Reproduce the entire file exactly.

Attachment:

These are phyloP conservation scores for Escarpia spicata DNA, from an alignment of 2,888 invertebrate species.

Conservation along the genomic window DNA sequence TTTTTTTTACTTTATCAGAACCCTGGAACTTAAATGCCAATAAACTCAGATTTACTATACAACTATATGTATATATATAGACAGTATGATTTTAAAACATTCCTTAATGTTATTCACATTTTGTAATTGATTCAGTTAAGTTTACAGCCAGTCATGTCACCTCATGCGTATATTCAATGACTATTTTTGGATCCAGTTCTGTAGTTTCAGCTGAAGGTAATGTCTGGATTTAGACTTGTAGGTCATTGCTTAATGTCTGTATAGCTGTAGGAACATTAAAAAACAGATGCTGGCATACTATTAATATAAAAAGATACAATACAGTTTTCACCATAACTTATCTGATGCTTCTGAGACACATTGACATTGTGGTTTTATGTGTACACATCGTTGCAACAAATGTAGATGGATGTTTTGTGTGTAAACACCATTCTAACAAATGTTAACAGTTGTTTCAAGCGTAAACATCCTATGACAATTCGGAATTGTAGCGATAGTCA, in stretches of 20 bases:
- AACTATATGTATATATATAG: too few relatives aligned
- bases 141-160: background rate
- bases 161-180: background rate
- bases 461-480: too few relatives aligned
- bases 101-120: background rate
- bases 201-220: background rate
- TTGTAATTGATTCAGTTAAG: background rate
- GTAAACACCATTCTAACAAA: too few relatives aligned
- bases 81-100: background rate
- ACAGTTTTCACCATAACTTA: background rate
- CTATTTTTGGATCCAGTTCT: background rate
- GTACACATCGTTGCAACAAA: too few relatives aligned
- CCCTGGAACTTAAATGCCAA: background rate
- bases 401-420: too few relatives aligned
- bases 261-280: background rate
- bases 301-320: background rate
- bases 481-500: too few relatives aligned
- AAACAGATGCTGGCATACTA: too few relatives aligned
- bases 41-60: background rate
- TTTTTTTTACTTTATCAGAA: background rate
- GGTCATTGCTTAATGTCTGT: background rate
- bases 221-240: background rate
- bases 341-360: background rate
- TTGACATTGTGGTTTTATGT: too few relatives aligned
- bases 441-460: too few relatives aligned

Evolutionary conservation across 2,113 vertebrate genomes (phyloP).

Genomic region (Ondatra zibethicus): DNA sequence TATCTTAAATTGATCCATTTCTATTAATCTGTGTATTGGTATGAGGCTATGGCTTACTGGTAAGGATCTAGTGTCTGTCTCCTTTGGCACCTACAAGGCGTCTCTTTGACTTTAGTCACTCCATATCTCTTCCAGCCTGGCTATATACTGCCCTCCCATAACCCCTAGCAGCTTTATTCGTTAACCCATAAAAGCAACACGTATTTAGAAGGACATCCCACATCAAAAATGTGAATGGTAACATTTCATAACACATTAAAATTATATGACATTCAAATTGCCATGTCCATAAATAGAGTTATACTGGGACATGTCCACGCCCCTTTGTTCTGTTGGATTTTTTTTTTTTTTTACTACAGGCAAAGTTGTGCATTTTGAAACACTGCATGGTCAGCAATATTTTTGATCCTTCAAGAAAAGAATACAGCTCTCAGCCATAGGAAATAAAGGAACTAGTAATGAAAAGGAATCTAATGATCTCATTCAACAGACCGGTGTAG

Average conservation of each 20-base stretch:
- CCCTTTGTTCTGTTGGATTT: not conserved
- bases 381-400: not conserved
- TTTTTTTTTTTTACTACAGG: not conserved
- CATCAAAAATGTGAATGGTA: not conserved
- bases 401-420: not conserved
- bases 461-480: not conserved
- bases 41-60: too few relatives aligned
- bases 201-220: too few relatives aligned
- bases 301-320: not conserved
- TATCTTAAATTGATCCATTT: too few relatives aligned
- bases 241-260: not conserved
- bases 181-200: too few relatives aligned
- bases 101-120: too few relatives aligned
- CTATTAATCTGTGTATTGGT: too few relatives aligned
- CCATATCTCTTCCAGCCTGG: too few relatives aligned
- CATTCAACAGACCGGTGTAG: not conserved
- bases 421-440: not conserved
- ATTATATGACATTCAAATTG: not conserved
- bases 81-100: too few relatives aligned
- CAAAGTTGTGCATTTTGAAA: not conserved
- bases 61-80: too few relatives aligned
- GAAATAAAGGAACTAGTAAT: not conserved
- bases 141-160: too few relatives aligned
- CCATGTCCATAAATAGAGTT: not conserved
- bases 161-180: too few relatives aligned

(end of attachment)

These are phyloP conservation scores for Escarpia spicata DNA, from an alignment of 2,888 invertebrate species.

Conservation along the genomic window DNA sequence TTTTTTTTACTTTATCAGAACCCTGGAACTTAAATGCCAATAAACTCAGATTTACTATACAACTATATGTATATATATAGACAGTATGATTTTAAAACATTCCTTAATGTTATTCACATTTTGTAATTGATTCAGTTAAGTTTACAGCCAGTCATGTCACCTCATGCGTATATTCAATGACTATTTTTGGATCCAGTTCTGTAGTTTCAGCTGAAGGTAATGTCTGGATTTAGACTTGTAGGTCATTGCTTAATGTCTGTATAGCTGTAGGAACATTAAAAAACAGATGCTGGCATACTATTAATATAAAAAGATACAATACAGTTTTCACCATAACTTATCTGATGCTTCTGAGACACATTGACATTGTGGTTTTATGTGTACACATCGTTGCAACAAATGTAGATGGATGTTTTGTGTGTAAACACCATTCTAACAAATGTTAACAGTTGTTTCAAGCGTAAACATCCTATGACAATTCGGAATTGTAGCGATAGTCA, in stretches of 20 bases:
- AACTATATGTATATATATAG: too few relatives aligned
- bases 141-160: background rate
- bases 161-180: background rate
- bases 461-480: too few relatives aligned
- bases 101-120: background rate
- bases 201-220: background rate
- TTGTAATTGATTCAGTTAAG: background rate
- GTAAACACCATTCTAACAAA: too few relatives aligned
- bases 81-100: background rate
- ACAGTTTTCACCATAACTTA: background rate
- CTATTTTTGGATCCAGTTCT: background rate
- GTACACATCGTTGCAACAAA: too few relatives aligned
- CCCTGGAACTTAAATGCCAA: background rate
- bases 401-420: too few relatives aligned
- bases 261-280: background rate
- bases 301-320: background rate
- bases 481-500: too few relatives aligned
- AAACAGATGCTGGCATACTA: too few relatives aligned
- bases 41-60: background rate
- TTTTTTTTACTTTATCAGAA: background rate
- GGTCATTGCTTAATGTCTGT: background rate
- bases 221-240: background rate
- bases 341-360: background rate
- TTGACATTGTGGTTTTATGT: too few relatives aligned
- bases 441-460: too few relatives aligned

Evolutionary conservation across 2,113 vertebrate genomes (phyloP).

Genomic region (Ondatra zibethicus): DNA sequence TATCTTAAATTGATCCATTTCTATTAATCTGTGTATTGGTATGAGGCTATGGCTTACTGGTAAGGATCTAGTGTCTGTCTCCTTTGGCACCTACAAGGCGTCTCTTTGACTTTAGTCACTCCATATCTCTTCCAGCCTGGCTATATACTGCCCTCCCATAACCCCTAGCAGCTTTATTCGTTAACCCATAAAAGCAACACGTATTTAGAAGGACATCCCACATCAAAAATGTGAATGGTAACATTTCATAACACATTAAAATTATATGACATTCAAATTGCCATGTCCATAAATAGAGTTATACTGGGACATGTCCACGCCCCTTTGTTCTGTTGGATTTTTTTTTTTTTTTACTACAGGCAAAGTTGTGCATTTTGAAACACTGCATGGTCAGCAATATTTTTGATCCTTCAAGAAAAGAATACAGCTCTCAGCCATAGGAAATAAAGGAACTAGTAATGAAAAGGAATCTAATGATCTCATTCAACAGACCGGTGTAG

Average conservation of each 20-base stretch:
- CCCTTTGTTCTGTTGGATTT: not conserved
- bases 381-400: not conserved
- TTTTTTTTTTTTACTACAGG: not conserved
- CATCAAAAATGTGAATGGTA: not conserved
- bases 401-420: not conserved
- bases 461-480: not conserved
- bases 41-60: too few relatives aligned
- bases 201-220: too few relatives aligned
- bases 301-320: not conserved
- TATCTTAAATTGATCCATTT: too few relatives aligned
- bases 241-260: not conserved
- bases 181-200: too few relatives aligned
- bases 101-120: too few relatives aligned
- CTATTAATCTGTGTATTGGT: too few relatives aligned
- CCATATCTCTTCCAGCCTGG: too few relatives aligned
- CATTCAACAGACCGGTGTAG: not conserved
- bases 421-440: not conserved
- ATTATATGACATTCAAATTG: not conserved
- bases 81-100: too few relatives aligned
- CAAAGTTGTGCATTTTGAAA: not conserved
- bases 61-80: too few relatives aligned
- GAAATAAAGGAACTAGTAAT: not conserved
- bases 141-160: too few relatives aligned
- CCATGTCCATAAATAGAGTT: not conserved
- bases 161-180: too few relatives aligned